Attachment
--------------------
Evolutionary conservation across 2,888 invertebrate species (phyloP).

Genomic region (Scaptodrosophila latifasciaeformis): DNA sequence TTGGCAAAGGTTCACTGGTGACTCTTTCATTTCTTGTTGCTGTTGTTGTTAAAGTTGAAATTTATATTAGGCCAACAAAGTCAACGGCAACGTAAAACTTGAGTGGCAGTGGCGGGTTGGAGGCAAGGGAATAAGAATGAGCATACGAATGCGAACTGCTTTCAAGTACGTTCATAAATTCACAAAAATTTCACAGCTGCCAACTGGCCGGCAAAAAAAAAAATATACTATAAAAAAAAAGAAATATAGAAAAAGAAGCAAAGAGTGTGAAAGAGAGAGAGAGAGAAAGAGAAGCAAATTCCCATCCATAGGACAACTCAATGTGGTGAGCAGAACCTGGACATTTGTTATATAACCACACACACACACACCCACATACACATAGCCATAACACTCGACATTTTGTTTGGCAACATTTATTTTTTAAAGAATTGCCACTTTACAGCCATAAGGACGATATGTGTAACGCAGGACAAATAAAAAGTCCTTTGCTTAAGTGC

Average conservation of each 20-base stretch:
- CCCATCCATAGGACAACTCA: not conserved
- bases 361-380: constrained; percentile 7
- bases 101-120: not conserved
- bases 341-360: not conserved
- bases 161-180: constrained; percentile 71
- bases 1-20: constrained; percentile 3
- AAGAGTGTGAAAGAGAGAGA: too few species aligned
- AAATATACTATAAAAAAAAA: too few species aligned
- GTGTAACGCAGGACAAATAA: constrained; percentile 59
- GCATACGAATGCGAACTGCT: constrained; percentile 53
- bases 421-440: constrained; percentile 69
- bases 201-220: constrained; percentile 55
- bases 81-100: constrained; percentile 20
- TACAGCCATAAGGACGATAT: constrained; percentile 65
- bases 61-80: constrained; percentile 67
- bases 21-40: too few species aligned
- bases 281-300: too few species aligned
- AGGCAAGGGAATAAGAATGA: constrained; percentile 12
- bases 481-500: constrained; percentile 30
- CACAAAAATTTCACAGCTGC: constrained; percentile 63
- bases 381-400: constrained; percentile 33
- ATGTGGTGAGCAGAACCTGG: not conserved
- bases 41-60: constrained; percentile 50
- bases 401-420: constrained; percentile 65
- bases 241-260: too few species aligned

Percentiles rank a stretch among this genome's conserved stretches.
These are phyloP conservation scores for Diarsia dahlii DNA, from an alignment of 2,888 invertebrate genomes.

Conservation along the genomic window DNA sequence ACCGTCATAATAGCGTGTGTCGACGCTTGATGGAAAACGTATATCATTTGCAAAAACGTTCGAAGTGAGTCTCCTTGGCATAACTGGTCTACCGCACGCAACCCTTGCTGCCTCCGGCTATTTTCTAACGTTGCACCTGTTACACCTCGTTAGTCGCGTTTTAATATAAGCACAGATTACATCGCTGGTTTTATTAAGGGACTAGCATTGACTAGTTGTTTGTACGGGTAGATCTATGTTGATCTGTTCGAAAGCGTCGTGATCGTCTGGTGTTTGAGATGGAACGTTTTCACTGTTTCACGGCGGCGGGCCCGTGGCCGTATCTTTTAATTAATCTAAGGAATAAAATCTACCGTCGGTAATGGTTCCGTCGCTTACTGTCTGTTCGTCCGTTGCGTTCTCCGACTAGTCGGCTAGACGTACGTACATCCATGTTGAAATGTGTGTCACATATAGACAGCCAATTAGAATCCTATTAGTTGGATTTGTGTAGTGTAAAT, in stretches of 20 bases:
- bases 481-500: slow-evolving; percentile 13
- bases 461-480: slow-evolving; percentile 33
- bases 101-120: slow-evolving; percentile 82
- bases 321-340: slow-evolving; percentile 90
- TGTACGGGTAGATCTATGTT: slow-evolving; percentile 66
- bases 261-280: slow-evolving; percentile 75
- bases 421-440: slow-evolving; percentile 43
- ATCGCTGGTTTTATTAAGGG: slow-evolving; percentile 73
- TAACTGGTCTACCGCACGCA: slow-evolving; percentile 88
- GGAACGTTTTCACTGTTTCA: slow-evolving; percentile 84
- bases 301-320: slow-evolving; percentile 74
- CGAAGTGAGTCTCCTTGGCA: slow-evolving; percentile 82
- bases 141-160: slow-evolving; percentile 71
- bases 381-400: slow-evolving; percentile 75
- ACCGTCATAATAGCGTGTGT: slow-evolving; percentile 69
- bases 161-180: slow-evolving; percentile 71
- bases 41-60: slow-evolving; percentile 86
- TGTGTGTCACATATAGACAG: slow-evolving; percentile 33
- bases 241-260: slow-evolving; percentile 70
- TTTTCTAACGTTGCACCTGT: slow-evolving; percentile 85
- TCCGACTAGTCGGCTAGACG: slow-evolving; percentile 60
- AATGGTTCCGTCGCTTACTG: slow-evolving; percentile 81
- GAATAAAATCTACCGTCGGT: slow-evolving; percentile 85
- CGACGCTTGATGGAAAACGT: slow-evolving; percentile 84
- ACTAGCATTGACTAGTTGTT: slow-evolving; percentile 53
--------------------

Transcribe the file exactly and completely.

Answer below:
Evolutionary conservation across 2,888 invertebrate species (phyloP).

Genomic region (Scaptodrosophila latifasciaeformis): DNA sequence TTGGCAAAGGTTCACTGGTGACTCTTTCATTTCTTGTTGCTGTTGTTGTTAAAGTTGAAATTTATATTAGGCCAACAAAGTCAACGGCAACGTAAAACTTGAGTGGCAGTGGCGGGTTGGAGGCAAGGGAATAAGAATGAGCATACGAATGCGAACTGCTTTCAAGTACGTTCATAAATTCACAAAAATTTCACAGCTGCCAACTGGCCGGCAAAAAAAAAAATATACTATAAAAAAAAAGAAATATAGAAAAAGAAGCAAAGAGTGTGAAAGAGAGAGAGAGAGAAAGAGAAGCAAATTCCCATCCATAGGACAACTCAATGTGGTGAGCAGAACCTGGACATTTGTTATATAACCACACACACACACACCCACATACACATAGCCATAACACTCGACATTTTGTTTGGCAACATTTATTTTTTAAAGAATTGCCACTTTACAGCCATAAGGACGATATGTGTAACGCAGGACAAATAAAAAGTCCTTTGCTTAAGTGC

Average conservation of each 20-base stretch:
- CCCATCCATAGGACAACTCA: not conserved
- bases 361-380: constrained; percentile 7
- bases 101-120: not conserved
- bases 341-360: not conserved
- bases 161-180: constrained; percentile 71
- bases 1-20: constrained; percentile 3
- AAGAGTGTGAAAGAGAGAGA: too few species aligned
- AAATATACTATAAAAAAAAA: too few species aligned
- GTGTAACGCAGGACAAATAA: constrained; percentile 59
- GCATACGAATGCGAACTGCT: constrained; percentile 53
- bases 421-440: constrained; percentile 69
- bases 201-220: constrained; percentile 55
- bases 81-100: constrained; percentile 20
- TACAGCCATAAGGACGATAT: constrained; percentile 65
- bases 61-80: constrained; percentile 67
- bases 21-40: too few species aligned
- bases 281-300: too few species aligned
- AGGCAAGGGAATAAGAATGA: constrained; percentile 12
- bases 481-500: constrained; percentile 30
- CACAAAAATTTCACAGCTGC: constrained; percentile 63
- bases 381-400: constrained; percentile 33
- ATGTGGTGAGCAGAACCTGG: not conserved
- bases 41-60: constrained; percentile 50
- bases 401-420: constrained; percentile 65
- bases 241-260: too few species aligned

Percentiles rank a stretch among this genome's conserved stretches.
These are phyloP conservation scores for Diarsia dahlii DNA, from an alignment of 2,888 invertebrate genomes.

Conservation along the genomic window DNA sequence ACCGTCATAATAGCGTGTGTCGACGCTTGATGGAAAACGTATATCATTTGCAAAAACGTTCGAAGTGAGTCTCCTTGGCATAACTGGTCTACCGCACGCAACCCTTGCTGCCTCCGGCTATTTTCTAACGTTGCACCTGTTACACCTCGTTAGTCGCGTTTTAATATAAGCACAGATTACATCGCTGGTTTTATTAAGGGACTAGCATTGACTAGTTGTTTGTACGGGTAGATCTATGTTGATCTGTTCGAAAGCGTCGTGATCGTCTGGTGTTTGAGATGGAACGTTTTCACTGTTTCACGGCGGCGGGCCCGTGGCCGTATCTTTTAATTAATCTAAGGAATAAAATCTACCGTCGGTAATGGTTCCGTCGCTTACTGTCTGTTCGTCCGTTGCGTTCTCCGACTAGTCGGCTAGACGTACGTACATCCATGTTGAAATGTGTGTCACATATAGACAGCCAATTAGAATCCTATTAGTTGGATTTGTGTAGTGTAAAT, in stretches of 20 bases:
- bases 481-500: slow-evolving; percentile 13
- bases 461-480: slow-evolving; percentile 33
- bases 101-120: slow-evolving; percentile 82
- bases 321-340: slow-evolving; percentile 90
- TGTACGGGTAGATCTATGTT: slow-evolving; percentile 66
- bases 261-280: slow-evolving; percentile 75
- bases 421-440: slow-evolving; percentile 43
- ATCGCTGGTTTTATTAAGGG: slow-evolving; percentile 73
- TAACTGGTCTACCGCACGCA: slow-evolving; percentile 88
- GGAACGTTTTCACTGTTTCA: slow-evolving; percentile 84
- bases 301-320: slow-evolving; percentile 74
- CGAAGTGAGTCTCCTTGGCA: slow-evolving; percentile 82
- bases 141-160: slow-evolving; percentile 71
- bases 381-400: slow-evolving; percentile 75
- ACCGTCATAATAGCGTGTGT: slow-evolving; percentile 69
- bases 161-180: slow-evolving; percentile 71
- bases 41-60: slow-evolving; percentile 86
- TGTGTGTCACATATAGACAG: slow-evolving; percentile 33
- bases 241-260: slow-evolving; percentile 70
- TTTTCTAACGTTGCACCTGT: slow-evolving; percentile 85
- TCCGACTAGTCGGCTAGACG: slow-evolving; percentile 60
- AATGGTTCCGTCGCTTACTG: slow-evolving; percentile 81
- GAATAAAATCTACCGTCGGT: slow-evolving; percentile 85
- CGACGCTTGATGGAAAACGT: slow-evolving; percentile 84
- ACTAGCATTGACTAGTTGTT: slow-evolving; percentile 53